Anthony F. D’Ampolo
American College of Education
August 19th, 2012
I have been working at Lawnwood Elementary school for three years and believed that we had a tremendous literacy program. I acknowledged this because of the classes that I would push in and provide inclusion services to, and the school grade earned every year was an “A”. I was never intricately involved in the planning of the literacy programs and I provided support services to the lowest 30% as directed by my supervisor. I always just assumed the literacy aspect at my school was commissioned by a committee whom delivered the curricula to the teachers, who then implemented it with the students. I was not too involved in the particulars of the cultures or challenges that our students endured on a daily basis. I just assumed that if they were low readers then they would receive services. I never factored culture; I just kept it simple and shallow.
Taking this course really put issues in perspective and feed me a dose of reality soup. I learned that my school did not have a diverse literacy committee, made up of teachers, stakeholders, and parents. I also learned that our school culture is almost 90% in the minority and on the poverty end of socio-economic status. I learned trends and issues that are apparent at Lawnwood are poverty, under-educated population, working families, sibling caretakers, and modest family participation. Making a connection with these truths has enlightened me to embrace the dispositions of Equity along with Diversity and Unity to help promote an effective learning environment that includes all students not matter the situation.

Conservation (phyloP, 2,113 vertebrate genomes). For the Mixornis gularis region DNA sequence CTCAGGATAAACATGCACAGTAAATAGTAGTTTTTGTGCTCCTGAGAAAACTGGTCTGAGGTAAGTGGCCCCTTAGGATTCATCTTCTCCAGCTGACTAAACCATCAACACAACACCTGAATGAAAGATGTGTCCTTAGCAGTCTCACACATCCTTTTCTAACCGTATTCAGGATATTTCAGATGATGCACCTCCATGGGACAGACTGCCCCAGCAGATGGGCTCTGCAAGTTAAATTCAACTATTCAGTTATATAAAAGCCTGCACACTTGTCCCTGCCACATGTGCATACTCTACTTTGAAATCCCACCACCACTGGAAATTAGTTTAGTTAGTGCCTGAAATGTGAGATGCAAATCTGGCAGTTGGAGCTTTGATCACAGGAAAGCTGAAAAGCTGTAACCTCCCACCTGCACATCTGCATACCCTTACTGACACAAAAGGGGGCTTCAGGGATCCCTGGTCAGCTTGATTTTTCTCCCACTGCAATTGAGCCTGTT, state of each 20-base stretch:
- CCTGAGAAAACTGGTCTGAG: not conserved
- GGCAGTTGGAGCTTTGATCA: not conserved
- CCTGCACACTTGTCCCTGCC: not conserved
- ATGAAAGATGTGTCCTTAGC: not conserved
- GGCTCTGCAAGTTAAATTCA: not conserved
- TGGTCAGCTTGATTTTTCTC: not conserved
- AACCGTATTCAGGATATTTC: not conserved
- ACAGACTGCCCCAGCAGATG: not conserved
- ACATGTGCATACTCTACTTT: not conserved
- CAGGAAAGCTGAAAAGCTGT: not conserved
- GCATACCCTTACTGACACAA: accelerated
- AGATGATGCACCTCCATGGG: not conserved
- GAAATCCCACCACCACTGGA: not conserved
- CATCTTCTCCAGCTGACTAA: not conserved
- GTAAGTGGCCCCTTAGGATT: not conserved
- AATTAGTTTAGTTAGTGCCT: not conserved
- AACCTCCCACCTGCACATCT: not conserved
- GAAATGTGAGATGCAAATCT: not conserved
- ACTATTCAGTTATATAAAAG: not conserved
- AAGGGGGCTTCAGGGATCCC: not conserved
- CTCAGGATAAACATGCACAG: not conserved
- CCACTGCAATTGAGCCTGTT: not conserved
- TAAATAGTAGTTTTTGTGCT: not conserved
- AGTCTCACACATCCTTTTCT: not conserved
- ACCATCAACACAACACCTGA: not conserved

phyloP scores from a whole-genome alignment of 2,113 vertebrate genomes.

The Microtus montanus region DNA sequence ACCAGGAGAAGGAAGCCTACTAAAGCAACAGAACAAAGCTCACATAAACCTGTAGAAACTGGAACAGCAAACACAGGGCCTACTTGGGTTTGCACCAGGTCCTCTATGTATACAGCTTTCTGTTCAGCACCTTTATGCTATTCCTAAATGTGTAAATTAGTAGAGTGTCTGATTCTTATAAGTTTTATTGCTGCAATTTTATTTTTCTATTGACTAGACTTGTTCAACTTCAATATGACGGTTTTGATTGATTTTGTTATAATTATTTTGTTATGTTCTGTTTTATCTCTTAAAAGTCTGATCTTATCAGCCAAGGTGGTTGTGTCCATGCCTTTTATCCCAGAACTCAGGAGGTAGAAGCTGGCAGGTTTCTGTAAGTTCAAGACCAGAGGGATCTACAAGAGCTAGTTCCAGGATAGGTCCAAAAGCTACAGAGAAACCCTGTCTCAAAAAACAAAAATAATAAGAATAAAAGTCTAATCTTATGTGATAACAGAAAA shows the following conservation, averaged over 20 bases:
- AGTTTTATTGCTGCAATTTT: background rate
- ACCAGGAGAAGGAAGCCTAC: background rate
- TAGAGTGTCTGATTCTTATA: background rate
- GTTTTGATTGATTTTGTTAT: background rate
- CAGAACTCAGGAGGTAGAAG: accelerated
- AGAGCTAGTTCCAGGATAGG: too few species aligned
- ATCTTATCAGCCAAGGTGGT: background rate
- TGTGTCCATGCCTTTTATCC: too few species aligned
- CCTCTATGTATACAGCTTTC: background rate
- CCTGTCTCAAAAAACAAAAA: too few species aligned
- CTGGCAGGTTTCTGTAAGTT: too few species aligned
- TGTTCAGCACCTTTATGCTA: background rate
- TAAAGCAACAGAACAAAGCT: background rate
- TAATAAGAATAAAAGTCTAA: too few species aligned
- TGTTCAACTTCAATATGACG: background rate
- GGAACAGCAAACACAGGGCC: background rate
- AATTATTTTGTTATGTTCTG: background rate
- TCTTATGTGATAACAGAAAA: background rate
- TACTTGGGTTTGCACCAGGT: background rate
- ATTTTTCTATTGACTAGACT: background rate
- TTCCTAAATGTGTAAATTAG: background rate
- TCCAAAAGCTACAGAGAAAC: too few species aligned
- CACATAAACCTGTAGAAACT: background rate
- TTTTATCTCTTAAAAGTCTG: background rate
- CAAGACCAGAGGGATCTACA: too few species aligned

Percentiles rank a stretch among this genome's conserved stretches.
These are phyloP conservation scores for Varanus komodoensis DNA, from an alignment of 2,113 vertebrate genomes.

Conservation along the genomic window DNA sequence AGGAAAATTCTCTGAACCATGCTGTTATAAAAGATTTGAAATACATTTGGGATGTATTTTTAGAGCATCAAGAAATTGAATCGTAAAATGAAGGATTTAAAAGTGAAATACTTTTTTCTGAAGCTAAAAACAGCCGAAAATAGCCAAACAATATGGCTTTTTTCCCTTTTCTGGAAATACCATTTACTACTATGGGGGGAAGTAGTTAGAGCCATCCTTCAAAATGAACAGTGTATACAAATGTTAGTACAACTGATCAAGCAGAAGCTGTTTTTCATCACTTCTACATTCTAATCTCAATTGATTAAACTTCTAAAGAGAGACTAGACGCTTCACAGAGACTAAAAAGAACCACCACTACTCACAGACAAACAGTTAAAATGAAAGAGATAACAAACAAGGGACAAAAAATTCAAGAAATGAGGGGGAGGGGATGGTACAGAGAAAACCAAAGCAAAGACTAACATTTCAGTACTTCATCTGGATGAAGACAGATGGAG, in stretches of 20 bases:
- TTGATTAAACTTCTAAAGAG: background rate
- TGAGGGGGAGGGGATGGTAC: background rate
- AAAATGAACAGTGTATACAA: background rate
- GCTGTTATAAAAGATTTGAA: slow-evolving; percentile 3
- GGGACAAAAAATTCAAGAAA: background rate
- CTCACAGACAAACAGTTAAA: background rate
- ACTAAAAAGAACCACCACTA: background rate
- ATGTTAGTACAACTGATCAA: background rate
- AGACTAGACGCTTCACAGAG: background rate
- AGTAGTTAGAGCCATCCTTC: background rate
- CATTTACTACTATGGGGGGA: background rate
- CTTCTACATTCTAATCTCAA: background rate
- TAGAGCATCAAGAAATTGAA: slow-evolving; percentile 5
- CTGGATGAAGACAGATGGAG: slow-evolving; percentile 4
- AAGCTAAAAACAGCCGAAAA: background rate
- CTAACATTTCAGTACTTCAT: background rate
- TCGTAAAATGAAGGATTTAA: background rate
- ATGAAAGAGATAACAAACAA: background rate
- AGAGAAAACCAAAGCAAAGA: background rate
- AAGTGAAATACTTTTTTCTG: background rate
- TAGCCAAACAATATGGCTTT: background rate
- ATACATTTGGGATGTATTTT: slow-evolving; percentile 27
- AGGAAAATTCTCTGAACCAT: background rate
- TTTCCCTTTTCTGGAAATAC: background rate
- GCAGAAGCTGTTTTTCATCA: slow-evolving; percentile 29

Self-knowledge of the situation at the school leads me to only one conclusion; we must increase parental involvement on the reading committee and with academics then, student achievement and academic growth should increase. “Research tells us that parental involvement is one of the most...
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